August 25 will be a special day at the more than 400 national park sites spread across the U.S.
Here’s why: August 25, which is the National Park Service’s “Birthday,” is one of the 6 days each year designated a “Free Entrance Day” by the National Park Service. On those days, entrance fees are waived at all National Park Service sites that normally charge an entrance fee. It’s important to note that although the entrance fee is waived, that waiver does not cover amenity or user fees for activities such as camping, boat launches, or special tours.
“National parks are America’s best idea,” the National Park Service explains. “The fee-free days provide a great opportunity to visit a new place or an old favorite, especially one of the national parks that normally charge an entrance fee.”
A Special Day
The National Park Service will celebrate the 105th anniversary of its founding on Wednesday, August 25. That day, known as National Park Service Birthday, is a fee-free day.
On that day in 1916, President Woodrow Wilson signed the act that created the National Park Service. The new bureau was assigned the task of managing the 35 national parks and monuments that had already been established.
Today the National Park Service manages more than 400 areas covering more than 84 million acres in 50 states, the District of Columbia, American Samoa, Guam, Puerto Rico, Saipan, and the Virgin Islands.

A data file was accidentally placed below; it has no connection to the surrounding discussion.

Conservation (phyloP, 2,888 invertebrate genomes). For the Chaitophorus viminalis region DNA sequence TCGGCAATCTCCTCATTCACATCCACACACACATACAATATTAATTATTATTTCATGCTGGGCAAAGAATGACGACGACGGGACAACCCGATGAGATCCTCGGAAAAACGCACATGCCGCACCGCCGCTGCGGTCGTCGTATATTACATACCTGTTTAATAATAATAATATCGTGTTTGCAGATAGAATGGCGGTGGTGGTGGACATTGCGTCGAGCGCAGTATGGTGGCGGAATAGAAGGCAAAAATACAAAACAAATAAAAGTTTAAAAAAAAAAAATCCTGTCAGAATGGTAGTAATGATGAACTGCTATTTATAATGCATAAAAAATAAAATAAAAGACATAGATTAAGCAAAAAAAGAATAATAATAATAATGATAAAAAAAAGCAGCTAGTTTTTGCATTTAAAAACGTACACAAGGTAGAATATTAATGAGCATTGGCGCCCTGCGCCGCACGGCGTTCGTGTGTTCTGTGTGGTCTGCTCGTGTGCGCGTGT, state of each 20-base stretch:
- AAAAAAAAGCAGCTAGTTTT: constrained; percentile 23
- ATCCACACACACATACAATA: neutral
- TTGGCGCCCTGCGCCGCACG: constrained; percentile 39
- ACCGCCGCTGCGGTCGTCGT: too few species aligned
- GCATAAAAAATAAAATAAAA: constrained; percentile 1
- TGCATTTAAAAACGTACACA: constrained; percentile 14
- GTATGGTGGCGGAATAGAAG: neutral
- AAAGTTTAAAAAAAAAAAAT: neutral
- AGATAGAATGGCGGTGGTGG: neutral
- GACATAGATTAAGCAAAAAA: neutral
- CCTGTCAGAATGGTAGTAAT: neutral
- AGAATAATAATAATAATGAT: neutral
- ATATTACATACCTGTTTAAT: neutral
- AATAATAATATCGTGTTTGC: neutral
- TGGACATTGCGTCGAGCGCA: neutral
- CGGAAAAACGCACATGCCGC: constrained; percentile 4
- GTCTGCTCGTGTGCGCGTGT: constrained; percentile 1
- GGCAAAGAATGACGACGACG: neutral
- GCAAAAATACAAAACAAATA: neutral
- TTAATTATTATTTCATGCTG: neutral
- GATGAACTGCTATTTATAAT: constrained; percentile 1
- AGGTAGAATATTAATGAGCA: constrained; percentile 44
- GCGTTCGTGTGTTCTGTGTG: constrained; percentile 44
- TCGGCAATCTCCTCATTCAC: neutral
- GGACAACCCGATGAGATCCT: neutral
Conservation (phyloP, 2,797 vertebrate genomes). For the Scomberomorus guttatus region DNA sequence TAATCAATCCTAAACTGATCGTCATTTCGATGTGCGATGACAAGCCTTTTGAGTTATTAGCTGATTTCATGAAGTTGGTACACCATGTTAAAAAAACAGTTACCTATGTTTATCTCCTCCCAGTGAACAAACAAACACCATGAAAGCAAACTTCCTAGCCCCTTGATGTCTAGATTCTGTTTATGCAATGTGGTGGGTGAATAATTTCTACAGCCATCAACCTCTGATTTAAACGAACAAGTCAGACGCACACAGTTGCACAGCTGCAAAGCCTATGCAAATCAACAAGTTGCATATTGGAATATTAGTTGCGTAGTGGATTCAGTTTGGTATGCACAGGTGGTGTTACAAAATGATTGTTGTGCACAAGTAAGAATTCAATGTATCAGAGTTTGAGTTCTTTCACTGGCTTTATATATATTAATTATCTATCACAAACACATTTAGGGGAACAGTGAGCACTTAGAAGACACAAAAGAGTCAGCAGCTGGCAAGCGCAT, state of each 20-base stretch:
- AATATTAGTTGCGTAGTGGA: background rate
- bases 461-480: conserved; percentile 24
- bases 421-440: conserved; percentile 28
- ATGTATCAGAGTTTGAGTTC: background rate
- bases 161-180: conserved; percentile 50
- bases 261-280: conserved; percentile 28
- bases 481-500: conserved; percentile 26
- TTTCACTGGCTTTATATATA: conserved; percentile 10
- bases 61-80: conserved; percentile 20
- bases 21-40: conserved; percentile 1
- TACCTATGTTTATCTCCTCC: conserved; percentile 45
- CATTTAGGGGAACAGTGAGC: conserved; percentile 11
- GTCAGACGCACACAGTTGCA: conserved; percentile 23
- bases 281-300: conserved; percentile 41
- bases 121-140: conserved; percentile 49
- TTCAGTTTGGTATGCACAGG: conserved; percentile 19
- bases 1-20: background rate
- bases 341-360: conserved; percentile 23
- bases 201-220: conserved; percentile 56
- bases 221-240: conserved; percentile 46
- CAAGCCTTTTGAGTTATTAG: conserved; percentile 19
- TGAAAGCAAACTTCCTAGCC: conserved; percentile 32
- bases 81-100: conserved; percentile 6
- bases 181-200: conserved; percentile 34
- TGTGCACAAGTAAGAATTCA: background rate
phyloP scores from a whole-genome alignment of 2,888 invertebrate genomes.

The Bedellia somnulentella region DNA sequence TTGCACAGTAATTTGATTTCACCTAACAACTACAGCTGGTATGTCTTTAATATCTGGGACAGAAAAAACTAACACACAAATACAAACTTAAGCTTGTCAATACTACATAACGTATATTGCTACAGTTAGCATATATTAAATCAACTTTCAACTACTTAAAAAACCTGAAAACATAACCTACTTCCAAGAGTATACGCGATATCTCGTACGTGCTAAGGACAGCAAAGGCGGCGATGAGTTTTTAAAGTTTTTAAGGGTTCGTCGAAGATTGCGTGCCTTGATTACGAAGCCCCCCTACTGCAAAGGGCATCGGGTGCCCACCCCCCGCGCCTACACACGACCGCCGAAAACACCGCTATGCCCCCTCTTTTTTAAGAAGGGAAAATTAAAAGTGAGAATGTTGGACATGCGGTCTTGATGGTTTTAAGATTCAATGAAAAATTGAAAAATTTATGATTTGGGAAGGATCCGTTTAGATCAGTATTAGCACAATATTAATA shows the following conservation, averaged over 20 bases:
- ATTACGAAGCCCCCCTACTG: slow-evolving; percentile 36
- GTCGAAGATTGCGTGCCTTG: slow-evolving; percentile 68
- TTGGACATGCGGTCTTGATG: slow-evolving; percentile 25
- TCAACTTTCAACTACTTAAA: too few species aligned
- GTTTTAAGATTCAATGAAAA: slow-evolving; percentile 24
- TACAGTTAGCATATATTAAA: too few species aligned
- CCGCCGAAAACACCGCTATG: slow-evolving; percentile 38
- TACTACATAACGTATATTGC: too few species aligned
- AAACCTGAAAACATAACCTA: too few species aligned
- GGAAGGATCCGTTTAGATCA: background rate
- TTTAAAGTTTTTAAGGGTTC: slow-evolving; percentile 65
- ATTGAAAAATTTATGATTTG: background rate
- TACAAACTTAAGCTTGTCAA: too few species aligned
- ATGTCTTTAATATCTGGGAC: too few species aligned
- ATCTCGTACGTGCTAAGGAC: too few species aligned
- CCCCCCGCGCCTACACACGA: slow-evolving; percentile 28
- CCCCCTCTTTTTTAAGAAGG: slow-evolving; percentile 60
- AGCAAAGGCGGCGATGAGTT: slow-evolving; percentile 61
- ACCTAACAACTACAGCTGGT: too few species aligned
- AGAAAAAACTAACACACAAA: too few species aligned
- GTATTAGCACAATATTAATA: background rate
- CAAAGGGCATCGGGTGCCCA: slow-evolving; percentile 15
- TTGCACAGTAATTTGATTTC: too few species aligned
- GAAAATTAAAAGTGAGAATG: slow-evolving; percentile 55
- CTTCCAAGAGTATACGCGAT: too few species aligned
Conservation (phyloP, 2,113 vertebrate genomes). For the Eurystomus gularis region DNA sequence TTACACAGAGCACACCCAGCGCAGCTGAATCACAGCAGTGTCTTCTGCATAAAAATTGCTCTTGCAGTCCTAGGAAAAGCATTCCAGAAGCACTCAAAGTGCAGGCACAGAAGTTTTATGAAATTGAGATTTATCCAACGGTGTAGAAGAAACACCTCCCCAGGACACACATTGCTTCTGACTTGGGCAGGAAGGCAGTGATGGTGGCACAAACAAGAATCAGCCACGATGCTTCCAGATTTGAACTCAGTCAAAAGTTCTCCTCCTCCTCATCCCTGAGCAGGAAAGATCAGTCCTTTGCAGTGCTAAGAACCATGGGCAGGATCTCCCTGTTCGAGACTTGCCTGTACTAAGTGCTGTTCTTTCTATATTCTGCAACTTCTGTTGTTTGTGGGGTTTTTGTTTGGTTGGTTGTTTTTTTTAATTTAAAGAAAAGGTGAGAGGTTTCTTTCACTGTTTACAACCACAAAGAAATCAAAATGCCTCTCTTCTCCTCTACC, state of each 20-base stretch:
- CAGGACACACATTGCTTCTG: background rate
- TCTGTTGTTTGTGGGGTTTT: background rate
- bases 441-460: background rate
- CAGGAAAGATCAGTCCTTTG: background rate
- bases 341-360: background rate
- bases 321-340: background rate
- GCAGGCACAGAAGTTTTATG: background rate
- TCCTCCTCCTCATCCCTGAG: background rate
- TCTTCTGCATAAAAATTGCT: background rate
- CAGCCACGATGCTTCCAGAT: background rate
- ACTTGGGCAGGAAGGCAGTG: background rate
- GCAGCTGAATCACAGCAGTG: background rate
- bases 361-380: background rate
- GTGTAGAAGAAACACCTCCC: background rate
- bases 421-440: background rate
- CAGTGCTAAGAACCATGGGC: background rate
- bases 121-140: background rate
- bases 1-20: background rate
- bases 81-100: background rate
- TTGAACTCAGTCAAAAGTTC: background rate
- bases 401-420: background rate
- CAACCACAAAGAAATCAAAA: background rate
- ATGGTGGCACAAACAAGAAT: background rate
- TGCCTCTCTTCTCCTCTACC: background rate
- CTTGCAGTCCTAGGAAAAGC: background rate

Other Free Days
Don’t worry if you can’t visit a national park on August 25 — there are more fee-free days this year.
The next fee-free day is National Public Lands Day, on Saturday, September 25. The final fee-free day this year is Veterans Day, on Thursday, November 11.
It’s important to note that every day is a free day at national parks for some people. That’s because free passes to national parks are available for U.S. military veterans and Gold Star Families, current members of the military, fourth-grade students through August 31, students who were in fifth-grade last year and their families through August 31, and U.S. citizens or permanent residents with permanent disabilities. Discounted passes are available for senior citizens.
Finally, keep in mind that you can also buy an annual “America the Beautiful National Parks and Federal Recreational Lands Pass.” The pass, which costs $80, offers unlimited entrance to more than 2,000 federal recreation areas — including all national parks that normally charge entrance fees.
You can find all of the details about those various passes here.
Know Before You Go
The National Park Service staff understands that with more than 400 national parks to choose from, it can be difficult to decide where to go. To make your trip planning easier, they created the Find A Park website, which allows searching for national parks by state, activity, and even topic.
You can visit the Find A Park website here.
Secondly, to help avoid overcrowding, the park service now requires entry reservations at some of its most popular destinations, including Yosemite National Park. When you’re making plans to visit a national park, be sure to check that park’s website to see if entry reservations are required.
Finally, as you plan your trip (or trips!) to a national park, keep in mind that the National Park Service now requires all visitors, employees, and contractors to wear a mask while inside all National Park Service buildings and when they are in crowded outdoor spaces, such as narrow or busy trails and scenic overlooks. The mandate applies to everyone regardless of their COVID-19 vaccination status or community transmission levels. A mask is also required for everyone while on public transportation.
As you think about planning a trip to a national park, be sure to check out all of our U.S. National Park coverage.